The tastemaker values the beautiful nature of things above all else. They pay attention to trends, fashion and decor, and ensure that whatever they have is as aesthetically pleasing as possible. Different from the royal, they don’t assume that this is just about what is most decadent or expensive. A tastemaker loves to explore new restaurants, shops, technology and holiday spots. Their weakness is judging others who do not prioritise aesthetics as much as them.
The tastemaker archetype includes the fashionista, the goddess, the gentleman and the metrosexual.
The explorer loves adventure, exploring the world, and seeking excitement wherever they are. They are curious about everything new and things they are yet to encounter, and as a result, fear commitment and being stuck in one spot or tied down by someone else in any way. The explorer feels drawn to things unseen and undiscovered and is willing to be practical about what it takes to live their life in this way. They love meeting new people and immersing themselves in new cultures and experiences.
The explorer archetype includes the adventurer, the traveller, the seeker, the discoverer, the wanderer, the individualist, and the pioneer.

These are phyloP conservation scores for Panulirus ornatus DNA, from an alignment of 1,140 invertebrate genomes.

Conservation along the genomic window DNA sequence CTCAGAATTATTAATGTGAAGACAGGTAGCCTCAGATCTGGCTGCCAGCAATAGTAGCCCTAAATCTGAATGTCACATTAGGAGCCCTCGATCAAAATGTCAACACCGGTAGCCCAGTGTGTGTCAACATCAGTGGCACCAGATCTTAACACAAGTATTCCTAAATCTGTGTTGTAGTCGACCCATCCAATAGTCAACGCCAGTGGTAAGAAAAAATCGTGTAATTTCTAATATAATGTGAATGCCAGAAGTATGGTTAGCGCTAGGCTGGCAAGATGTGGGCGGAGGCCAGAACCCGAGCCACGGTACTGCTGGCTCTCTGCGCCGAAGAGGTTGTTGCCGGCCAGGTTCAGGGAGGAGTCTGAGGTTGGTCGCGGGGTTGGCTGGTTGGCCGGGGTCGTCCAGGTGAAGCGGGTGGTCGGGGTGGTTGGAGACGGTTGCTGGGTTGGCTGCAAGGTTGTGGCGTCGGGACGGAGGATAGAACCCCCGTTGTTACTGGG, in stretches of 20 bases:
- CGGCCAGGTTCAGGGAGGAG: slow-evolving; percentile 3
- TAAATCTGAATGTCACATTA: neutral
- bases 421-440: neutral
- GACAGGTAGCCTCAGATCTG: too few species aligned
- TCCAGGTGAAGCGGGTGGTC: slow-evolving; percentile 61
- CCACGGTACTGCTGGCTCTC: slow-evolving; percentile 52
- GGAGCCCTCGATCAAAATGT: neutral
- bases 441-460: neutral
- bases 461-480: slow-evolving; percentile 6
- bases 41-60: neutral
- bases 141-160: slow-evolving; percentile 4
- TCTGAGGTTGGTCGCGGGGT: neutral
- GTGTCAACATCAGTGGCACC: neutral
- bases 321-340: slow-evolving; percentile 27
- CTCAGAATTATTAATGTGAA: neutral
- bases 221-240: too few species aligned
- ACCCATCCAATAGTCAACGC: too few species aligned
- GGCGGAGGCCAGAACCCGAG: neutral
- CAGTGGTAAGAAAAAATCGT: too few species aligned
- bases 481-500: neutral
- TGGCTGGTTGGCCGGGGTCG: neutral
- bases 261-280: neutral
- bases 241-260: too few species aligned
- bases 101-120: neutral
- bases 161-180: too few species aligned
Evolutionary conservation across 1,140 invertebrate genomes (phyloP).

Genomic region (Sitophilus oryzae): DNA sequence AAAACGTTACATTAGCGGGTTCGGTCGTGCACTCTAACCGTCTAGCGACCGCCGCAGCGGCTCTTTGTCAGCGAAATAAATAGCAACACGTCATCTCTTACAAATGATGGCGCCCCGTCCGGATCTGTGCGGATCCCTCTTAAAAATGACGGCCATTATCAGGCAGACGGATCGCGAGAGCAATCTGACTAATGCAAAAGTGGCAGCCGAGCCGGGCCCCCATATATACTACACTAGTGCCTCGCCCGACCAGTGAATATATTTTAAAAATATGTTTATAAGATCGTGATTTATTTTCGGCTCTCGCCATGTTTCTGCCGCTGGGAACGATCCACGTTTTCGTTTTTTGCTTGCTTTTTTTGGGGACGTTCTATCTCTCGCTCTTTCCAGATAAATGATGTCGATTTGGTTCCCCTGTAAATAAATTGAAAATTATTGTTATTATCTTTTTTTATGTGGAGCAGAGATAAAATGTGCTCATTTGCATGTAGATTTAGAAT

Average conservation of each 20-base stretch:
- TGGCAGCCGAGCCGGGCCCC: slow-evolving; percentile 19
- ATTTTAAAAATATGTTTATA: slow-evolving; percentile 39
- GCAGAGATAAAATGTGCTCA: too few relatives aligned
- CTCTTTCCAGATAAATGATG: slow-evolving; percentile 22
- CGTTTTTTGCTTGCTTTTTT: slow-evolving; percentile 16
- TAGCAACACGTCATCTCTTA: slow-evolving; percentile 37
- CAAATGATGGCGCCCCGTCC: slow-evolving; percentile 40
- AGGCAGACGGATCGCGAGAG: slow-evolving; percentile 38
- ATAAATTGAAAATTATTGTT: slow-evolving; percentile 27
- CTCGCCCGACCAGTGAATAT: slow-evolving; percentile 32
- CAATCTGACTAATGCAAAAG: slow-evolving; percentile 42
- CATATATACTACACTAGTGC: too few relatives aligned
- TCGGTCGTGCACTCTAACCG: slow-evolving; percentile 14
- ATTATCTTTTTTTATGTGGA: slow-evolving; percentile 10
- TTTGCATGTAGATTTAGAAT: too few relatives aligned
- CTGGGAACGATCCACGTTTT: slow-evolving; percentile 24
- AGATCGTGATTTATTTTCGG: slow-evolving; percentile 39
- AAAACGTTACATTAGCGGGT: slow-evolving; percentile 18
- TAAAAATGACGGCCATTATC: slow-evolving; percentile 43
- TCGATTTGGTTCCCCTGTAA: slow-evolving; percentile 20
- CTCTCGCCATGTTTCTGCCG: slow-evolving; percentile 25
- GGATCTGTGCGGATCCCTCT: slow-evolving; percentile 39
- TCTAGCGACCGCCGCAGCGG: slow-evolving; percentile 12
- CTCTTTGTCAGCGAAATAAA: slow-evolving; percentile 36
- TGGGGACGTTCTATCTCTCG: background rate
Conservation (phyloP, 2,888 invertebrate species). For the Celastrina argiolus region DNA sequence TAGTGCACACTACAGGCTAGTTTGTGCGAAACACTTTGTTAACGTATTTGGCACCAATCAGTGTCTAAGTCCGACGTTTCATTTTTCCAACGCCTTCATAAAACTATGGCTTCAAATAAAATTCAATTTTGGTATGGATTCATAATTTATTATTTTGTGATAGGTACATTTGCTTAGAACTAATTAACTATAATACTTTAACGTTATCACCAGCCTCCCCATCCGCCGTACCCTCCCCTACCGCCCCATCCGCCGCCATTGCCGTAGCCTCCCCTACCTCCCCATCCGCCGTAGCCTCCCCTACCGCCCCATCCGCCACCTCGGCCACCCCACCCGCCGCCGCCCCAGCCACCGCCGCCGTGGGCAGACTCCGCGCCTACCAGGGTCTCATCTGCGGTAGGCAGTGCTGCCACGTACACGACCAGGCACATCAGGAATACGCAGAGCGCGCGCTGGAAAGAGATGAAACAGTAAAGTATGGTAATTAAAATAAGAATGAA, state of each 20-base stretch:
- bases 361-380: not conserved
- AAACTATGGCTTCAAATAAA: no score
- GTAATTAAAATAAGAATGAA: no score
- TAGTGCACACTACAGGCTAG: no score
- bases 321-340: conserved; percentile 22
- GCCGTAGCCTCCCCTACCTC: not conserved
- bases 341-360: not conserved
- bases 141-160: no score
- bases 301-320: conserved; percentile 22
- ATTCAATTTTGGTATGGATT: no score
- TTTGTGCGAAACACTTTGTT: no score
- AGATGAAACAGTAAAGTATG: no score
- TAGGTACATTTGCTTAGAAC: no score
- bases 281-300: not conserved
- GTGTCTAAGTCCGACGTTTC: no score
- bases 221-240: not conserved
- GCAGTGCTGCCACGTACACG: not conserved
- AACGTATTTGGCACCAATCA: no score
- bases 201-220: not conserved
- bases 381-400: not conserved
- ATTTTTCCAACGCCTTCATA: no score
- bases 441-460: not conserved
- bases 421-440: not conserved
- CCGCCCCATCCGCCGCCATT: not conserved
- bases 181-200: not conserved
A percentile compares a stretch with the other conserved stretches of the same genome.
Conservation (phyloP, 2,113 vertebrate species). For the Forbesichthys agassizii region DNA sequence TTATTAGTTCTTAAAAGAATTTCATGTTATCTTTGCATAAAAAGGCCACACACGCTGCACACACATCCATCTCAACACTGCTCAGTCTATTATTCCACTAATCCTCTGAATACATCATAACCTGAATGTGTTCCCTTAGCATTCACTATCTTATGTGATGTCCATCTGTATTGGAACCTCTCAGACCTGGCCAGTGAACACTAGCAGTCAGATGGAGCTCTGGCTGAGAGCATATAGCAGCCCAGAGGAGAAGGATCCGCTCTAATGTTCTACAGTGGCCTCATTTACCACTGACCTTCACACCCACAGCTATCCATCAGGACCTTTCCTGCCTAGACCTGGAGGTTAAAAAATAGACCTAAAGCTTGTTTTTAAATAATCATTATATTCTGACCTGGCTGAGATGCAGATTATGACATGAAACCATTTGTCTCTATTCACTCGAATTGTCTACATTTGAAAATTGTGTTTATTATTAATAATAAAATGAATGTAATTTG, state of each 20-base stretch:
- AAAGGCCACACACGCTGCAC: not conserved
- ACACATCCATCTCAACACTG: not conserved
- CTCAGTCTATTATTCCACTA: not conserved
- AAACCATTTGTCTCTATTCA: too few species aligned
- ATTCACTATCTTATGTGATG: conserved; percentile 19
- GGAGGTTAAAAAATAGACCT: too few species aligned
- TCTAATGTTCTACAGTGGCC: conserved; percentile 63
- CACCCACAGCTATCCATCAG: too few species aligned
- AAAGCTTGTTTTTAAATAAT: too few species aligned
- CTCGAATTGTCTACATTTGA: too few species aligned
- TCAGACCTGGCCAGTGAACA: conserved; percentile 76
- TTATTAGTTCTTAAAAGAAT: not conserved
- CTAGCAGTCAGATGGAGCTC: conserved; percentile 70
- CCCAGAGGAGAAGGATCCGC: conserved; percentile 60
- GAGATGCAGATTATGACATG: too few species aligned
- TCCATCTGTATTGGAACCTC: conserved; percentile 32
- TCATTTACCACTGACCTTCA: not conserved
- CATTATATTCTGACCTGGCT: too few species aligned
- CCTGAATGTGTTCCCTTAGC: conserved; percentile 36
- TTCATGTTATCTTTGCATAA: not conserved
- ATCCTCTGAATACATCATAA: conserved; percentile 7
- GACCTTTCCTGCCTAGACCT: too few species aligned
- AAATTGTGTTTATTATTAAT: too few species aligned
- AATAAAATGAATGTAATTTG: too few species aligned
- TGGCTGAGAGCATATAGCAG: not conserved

The advocate is always being a champion for a good cause and hoping that things will get better if they put up a fight for what they believe in. They may have a tendency of getting too caught up personally in the cause but are willing to back up what they believe in by getting signatures for a petition, fundraising money for a campaign, or organising a protest. They also try to live their lives in a way that is consistent with their values and standing up for those less fortunate or those without a voice, such as flora and fauna.
The advocate archetype includes the hero, the environmentalist, the crusader, the vegan, the lawyer, the feminist, and the human rights advocate.
The Intellectual takes pride in their extensive knowledge about things that are important to them. They are always seeking new information and trying to apply this information in a useful way to increase their wisdom. The intellectual can come across as a know it all, but they never feel like they have enough new things to learn. They love to spend time reading books and going to museums and are happy to impart their knowledge to anyone who is willing to listen.
The Intellectual archetype includes the philosopher, the student, the geek, the sage, the scientist, the theologian, the crone, the inventor, and the judge.